But even more importantly, it's a big legal no-no to try and hide stuff, or to destroy or dissipate assets during a divorce. Though a court doesn't care if you hid an affair from a spouse, they will seriously care if you hid property. This can be one of the few instances where a court does punish you — in some states (like Oregon) if a court finds out after the fact that you hid something, that whole asset can go to the other side. So, don't do that!
Myth #5: Moms always get the kids.
This is a myth I thought was slowly dying, but I've seen it come up more and more lately as a rallying cry for men's rights activists. Lucky for us and unluckily for them, in my experience (and in reality) it's really not true. Though in the past there were laws that expressed a preference for mothers, none of those laws still exist. Custody decisions are made case by case, but the touchstone most courts will use is what's in "the best interest of the child." Different states will have different factors for weighing this: for instance, if one partner has committed abuse against the other, it's probably not in the child's best interest to go to that partner, same if someone has a drug problem.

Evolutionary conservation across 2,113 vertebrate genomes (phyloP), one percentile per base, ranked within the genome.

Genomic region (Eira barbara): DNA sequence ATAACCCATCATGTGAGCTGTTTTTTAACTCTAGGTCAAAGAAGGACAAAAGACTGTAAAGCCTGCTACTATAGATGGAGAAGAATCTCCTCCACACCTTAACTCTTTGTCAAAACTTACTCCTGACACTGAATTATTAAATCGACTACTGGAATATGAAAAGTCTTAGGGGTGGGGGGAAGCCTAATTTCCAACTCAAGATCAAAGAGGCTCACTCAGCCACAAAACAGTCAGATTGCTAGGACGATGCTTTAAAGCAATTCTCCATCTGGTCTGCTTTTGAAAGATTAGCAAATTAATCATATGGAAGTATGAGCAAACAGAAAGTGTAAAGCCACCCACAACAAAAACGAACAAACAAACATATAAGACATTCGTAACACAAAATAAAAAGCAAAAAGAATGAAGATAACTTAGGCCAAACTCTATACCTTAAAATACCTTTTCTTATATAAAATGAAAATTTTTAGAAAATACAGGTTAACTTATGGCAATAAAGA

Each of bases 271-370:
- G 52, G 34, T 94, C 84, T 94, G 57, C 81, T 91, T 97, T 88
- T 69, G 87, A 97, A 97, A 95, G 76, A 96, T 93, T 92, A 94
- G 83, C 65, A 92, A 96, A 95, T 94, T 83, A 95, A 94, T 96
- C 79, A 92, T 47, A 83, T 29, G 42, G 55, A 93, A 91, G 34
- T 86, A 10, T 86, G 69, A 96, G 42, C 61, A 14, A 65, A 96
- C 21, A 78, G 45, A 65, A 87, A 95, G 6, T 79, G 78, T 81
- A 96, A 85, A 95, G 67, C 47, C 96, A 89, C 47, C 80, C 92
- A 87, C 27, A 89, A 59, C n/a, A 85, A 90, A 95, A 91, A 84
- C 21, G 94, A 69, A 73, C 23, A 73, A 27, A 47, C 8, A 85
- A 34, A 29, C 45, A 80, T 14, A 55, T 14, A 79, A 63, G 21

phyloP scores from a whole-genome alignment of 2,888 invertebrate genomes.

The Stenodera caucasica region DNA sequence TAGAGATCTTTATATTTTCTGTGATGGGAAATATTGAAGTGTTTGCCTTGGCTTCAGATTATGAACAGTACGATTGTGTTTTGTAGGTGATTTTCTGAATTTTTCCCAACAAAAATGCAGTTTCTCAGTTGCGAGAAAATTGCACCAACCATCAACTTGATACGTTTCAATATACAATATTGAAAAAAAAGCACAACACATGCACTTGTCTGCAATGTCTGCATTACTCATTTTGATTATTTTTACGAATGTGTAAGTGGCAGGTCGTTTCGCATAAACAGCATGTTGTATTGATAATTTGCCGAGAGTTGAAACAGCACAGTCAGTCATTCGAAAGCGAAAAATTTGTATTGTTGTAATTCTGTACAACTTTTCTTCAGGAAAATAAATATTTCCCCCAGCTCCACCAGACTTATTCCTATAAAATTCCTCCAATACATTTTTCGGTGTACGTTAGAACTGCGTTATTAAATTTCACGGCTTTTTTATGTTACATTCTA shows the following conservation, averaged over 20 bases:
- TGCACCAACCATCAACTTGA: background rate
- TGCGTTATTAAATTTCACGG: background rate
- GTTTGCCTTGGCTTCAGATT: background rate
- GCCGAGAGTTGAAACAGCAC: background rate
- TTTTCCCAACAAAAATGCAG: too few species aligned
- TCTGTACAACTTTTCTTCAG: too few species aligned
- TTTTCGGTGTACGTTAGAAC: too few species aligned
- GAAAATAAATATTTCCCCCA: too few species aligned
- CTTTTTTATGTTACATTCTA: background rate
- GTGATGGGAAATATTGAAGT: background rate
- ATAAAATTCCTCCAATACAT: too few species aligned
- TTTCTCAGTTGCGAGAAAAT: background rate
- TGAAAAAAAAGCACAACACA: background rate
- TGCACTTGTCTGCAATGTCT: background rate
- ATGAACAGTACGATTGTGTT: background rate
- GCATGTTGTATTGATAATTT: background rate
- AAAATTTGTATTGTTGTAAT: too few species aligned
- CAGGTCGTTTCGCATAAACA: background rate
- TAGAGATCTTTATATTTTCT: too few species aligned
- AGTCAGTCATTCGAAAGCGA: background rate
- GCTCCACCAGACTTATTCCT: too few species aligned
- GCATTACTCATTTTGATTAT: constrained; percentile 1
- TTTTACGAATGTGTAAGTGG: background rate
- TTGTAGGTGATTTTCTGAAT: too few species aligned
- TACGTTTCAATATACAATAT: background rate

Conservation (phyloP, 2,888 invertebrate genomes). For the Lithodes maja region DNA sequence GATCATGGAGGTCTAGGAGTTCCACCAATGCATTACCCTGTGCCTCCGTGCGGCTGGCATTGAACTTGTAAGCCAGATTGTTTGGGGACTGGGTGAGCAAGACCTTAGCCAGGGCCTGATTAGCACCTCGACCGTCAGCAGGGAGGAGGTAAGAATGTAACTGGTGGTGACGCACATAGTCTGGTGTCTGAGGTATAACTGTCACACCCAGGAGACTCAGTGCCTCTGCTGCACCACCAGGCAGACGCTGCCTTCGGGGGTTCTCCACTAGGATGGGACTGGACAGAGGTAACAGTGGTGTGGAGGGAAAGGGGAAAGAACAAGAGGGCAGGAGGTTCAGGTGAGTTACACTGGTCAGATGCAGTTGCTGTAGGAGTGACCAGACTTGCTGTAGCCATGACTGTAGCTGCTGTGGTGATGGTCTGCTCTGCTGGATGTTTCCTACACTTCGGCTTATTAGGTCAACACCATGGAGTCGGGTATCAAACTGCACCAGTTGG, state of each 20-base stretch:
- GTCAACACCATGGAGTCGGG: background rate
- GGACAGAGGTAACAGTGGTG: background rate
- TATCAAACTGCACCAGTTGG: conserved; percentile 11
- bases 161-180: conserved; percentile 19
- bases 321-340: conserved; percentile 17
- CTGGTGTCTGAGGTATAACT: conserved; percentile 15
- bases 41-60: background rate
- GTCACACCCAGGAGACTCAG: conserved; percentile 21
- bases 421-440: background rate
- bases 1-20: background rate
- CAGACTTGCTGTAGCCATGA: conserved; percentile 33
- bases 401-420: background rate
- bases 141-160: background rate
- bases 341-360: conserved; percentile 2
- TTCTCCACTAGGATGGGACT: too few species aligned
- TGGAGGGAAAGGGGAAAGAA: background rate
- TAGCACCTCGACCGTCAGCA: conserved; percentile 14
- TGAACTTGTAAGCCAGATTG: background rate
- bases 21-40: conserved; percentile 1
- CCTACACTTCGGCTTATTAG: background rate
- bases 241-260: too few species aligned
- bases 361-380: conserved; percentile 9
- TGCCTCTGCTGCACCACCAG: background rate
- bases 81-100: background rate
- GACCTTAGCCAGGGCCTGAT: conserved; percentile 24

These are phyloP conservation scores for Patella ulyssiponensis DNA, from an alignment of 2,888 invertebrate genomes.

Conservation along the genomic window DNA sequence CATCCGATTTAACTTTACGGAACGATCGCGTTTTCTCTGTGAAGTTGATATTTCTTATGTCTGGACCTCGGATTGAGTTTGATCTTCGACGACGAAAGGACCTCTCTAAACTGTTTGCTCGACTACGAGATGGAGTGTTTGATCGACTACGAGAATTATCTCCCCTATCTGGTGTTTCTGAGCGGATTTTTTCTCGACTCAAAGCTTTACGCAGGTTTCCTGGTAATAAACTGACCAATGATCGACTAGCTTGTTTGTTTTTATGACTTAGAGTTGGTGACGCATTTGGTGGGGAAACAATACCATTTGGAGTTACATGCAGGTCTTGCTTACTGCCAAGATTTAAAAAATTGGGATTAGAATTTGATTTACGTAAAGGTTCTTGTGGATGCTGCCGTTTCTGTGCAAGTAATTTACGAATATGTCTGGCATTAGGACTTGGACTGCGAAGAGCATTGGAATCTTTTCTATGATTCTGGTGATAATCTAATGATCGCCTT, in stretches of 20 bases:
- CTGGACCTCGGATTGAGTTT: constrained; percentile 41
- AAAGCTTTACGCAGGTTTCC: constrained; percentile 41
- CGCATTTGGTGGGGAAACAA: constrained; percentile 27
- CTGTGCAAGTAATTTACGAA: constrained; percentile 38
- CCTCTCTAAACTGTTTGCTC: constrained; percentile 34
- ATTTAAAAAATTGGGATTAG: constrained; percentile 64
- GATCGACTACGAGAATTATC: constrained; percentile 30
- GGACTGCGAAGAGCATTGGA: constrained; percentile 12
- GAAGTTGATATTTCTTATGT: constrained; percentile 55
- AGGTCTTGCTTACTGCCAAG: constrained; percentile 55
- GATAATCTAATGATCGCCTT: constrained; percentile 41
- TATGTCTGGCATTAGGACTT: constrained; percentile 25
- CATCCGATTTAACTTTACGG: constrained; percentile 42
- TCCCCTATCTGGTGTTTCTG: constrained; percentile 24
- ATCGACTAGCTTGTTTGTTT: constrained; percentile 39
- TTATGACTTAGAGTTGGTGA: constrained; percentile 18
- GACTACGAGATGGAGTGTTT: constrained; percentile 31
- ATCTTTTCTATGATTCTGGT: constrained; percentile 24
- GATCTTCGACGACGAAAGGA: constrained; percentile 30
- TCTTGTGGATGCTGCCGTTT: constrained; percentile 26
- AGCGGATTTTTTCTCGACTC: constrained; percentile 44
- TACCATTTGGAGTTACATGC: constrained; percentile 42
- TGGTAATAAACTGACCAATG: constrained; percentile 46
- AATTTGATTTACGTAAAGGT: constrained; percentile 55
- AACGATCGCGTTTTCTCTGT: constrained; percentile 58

There are often presumptions that it's in a child's best interest that custody go to the child's "primary caregiver." It's often the case, just by virtue of how our society treats women and moms, that that person is often the mom. However, as I mentioned, there are very clear laws about not basing any decisions on the gender of the parties, so if the primary caregiver is the father, that's where custody should go.